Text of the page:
Guest Post by Peter Geyer, MBA
You have finally scheduled a meeting with a potential investor to fund your new company.
You only have a few minutes to convince them that you are their perfect future partner.
Your marketing department (you) has spoken with your controller (your co-founder) and your engineering department (both of you), and you have developed the perfect pitch deck to present to this investor. It has nice graphics, it has numbers, it has a description of your product.
The investor is not impressed.
But why? You have a great product and all you need is some seed money to make yourself and your investor millions. How could the investor not see your potential?
Maybe it’s because you didn’t address the 5 essential things that your pitch deck should say about you. Continue reading
Some businesses operate year-round, but have a predictable “slow season,” while other businesses have a season (or, at least a month or two) when their business has very little client work at all. Some potential examples of the latter are landscapers, exterior painters, swimming pool cleaners, etc.
With spring on the way in the Northern Hemisphere, thoughts turn to spring cleaning – indoors and outdoors. Some folks will busy themselves doing a thorough cleaning inside their house or apartment, while others will head outdoors and work on their gardens and yards.
I’ve written before about the importance of re-sharing old blog posts to make sure you get enough mileage out of them. Of course, it’s a waste to work hard on something for several hours – or even days – and then forget about it once it’s been posted.
However, it’s important to remember that you can’t just repost links to your old blog posts without rereading them. Sometimes a typo will be missed in the initial post that you’ll be better able to catch after several weeks or months.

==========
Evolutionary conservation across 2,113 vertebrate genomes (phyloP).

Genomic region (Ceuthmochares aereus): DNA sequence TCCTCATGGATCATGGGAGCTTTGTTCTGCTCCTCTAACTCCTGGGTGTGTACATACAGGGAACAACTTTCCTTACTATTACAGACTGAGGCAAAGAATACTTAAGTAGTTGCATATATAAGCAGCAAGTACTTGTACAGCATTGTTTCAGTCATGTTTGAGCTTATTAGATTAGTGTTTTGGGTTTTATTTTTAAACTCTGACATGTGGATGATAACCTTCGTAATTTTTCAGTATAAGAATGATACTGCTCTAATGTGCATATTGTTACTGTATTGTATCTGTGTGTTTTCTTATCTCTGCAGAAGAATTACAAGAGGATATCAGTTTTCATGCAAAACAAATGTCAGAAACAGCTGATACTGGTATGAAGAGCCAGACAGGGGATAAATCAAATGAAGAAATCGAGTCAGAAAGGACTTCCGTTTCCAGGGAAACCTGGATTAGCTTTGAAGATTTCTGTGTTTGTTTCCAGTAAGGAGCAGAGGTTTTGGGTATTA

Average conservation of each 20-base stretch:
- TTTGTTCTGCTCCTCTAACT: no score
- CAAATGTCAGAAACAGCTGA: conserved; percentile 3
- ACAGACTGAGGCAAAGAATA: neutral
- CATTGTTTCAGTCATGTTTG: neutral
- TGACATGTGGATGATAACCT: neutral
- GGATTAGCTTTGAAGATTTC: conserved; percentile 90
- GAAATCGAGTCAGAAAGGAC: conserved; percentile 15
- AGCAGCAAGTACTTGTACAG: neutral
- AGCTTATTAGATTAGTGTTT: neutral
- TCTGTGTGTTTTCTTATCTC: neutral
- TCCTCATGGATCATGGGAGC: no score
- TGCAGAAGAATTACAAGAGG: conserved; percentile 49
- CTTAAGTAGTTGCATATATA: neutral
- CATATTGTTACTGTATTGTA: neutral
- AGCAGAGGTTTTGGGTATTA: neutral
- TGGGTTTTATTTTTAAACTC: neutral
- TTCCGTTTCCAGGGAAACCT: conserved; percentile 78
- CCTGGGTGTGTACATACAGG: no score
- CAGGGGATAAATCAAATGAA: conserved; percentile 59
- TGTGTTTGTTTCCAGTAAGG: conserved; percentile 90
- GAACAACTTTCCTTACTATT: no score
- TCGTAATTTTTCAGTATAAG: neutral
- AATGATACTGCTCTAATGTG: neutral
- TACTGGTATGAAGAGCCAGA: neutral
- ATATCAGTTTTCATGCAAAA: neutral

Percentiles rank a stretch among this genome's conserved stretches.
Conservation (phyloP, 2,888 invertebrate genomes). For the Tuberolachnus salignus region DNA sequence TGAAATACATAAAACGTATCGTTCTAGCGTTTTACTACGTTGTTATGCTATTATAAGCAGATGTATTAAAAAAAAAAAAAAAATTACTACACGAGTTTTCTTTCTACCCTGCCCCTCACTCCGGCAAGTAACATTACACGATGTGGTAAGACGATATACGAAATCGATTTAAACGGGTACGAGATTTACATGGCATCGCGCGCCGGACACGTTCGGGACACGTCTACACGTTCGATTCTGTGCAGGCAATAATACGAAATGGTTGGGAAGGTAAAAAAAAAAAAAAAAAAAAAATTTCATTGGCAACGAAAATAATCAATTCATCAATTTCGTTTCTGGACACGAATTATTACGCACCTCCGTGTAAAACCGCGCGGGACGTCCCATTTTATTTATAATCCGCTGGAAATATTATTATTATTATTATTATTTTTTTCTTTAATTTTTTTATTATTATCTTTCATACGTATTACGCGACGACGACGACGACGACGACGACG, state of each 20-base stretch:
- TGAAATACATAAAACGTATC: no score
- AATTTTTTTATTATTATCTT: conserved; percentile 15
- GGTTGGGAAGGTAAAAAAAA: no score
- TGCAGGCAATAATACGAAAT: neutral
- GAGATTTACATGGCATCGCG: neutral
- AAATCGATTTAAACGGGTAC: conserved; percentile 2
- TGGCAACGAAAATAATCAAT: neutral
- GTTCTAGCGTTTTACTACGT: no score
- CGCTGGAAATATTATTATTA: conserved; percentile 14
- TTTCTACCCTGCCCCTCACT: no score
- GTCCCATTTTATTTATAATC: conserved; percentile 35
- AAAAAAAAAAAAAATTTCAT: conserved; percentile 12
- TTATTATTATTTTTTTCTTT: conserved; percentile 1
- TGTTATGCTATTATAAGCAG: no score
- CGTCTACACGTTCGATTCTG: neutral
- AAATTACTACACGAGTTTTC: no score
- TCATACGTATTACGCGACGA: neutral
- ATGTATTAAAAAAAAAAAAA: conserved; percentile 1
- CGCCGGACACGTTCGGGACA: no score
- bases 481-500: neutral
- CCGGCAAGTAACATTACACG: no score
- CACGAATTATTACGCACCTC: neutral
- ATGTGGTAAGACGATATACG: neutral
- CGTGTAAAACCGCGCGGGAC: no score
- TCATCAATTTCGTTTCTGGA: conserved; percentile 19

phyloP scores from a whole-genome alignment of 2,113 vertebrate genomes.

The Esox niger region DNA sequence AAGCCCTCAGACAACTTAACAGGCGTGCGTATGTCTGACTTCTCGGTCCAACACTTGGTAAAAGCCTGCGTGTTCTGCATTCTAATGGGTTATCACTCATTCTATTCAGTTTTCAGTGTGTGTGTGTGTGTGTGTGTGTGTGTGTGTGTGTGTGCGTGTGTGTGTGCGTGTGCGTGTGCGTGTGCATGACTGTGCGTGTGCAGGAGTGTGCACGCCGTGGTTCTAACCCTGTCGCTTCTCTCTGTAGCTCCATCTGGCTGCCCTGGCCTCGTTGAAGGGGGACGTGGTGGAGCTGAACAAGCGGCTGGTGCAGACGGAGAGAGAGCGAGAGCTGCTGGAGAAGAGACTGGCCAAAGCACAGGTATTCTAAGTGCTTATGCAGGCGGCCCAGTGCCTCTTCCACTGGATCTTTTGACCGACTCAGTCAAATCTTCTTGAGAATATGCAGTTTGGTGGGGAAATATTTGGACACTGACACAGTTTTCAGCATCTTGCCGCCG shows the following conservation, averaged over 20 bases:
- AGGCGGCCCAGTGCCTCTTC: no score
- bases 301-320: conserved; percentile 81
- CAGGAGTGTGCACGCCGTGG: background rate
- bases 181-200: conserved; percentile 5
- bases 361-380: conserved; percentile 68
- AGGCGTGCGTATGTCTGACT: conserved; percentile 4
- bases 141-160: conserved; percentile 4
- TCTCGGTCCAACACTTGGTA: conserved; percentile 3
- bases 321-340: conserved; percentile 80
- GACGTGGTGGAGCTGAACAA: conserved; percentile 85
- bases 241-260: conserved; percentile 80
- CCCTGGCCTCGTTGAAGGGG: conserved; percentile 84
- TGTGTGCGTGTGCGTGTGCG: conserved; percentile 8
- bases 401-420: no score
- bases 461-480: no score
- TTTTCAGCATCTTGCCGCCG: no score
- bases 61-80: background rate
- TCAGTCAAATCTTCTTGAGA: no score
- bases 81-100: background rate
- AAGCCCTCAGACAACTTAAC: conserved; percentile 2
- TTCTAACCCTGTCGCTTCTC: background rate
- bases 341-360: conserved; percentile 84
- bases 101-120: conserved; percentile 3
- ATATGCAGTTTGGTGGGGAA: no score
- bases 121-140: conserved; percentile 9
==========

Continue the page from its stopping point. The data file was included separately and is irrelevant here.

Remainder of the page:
Aside from typos, here are four other things you should look for before re-sharing that old blog post. Continue reading
I hear it all the time – “If you’re not making mistakes, you’re not trying anything new.”
While it’s comforting to hear that everyone makes mistakes, they can be a small blow to the ego. I’ve made lots of mistakes over my professional career. Some still stick in my mind and return from time to time to serve as cautionary tales.
It’s great to learn from mistakes and look back on them. But another important factor in the experience is how you react to the mistake at the time. Continue reading
I have been collecting information about a wealth of helpful tools for small businesses – some of which are apps, and some of which are websites. Because small businesses are always concerned about cost, my reviews will focus on the helpful tools that have a free basic version, but that can be upgraded as your business expands.
Here’s a look at three of the tools I’ve been looking at (and using) over the past few months.
Ripl is an app that helps you create animated images to promote your business. There is a free basic service, which includes a limited number of templates and font/color options. The animated images are created as short MOV files, which can then be uploaded to your social media profiles, or put on a website. Continue reading
Nowadays, instead of pictures being worth 1000 words, social media has come to rely on pictures having space for at least a handful of words.
I’ve seen a lot of discussions lately on use of images to catch the eyes of people scrolling by on Facebook or Twitter. Many of those discussions also warn about the danger of scooping images off the internet and using them in your own posts. Ask my friend about that danger. He had to pay a sizable sum to Getty Images because he made that blunder last year. Now, he himself takes many of the photos he uses for his business.
There are many sites where you can access free images, but I’m not here to talk about those. One of the problems I’ve noticed with those sites is that you start to see the same image in posts by dozens of other people. Continue reading
The term “landing page” appears frequently when folks talk about online advertising and sales. But how does it differ from your website’s home page?
A home page is the front page of your website. It’s what visitors see when they type in your URL. It introduces visitors to your business, and provides a clear selection of navigation tools – such as the tab bar across the top – so that a visitor can find specific information they want about your products or services. Continue reading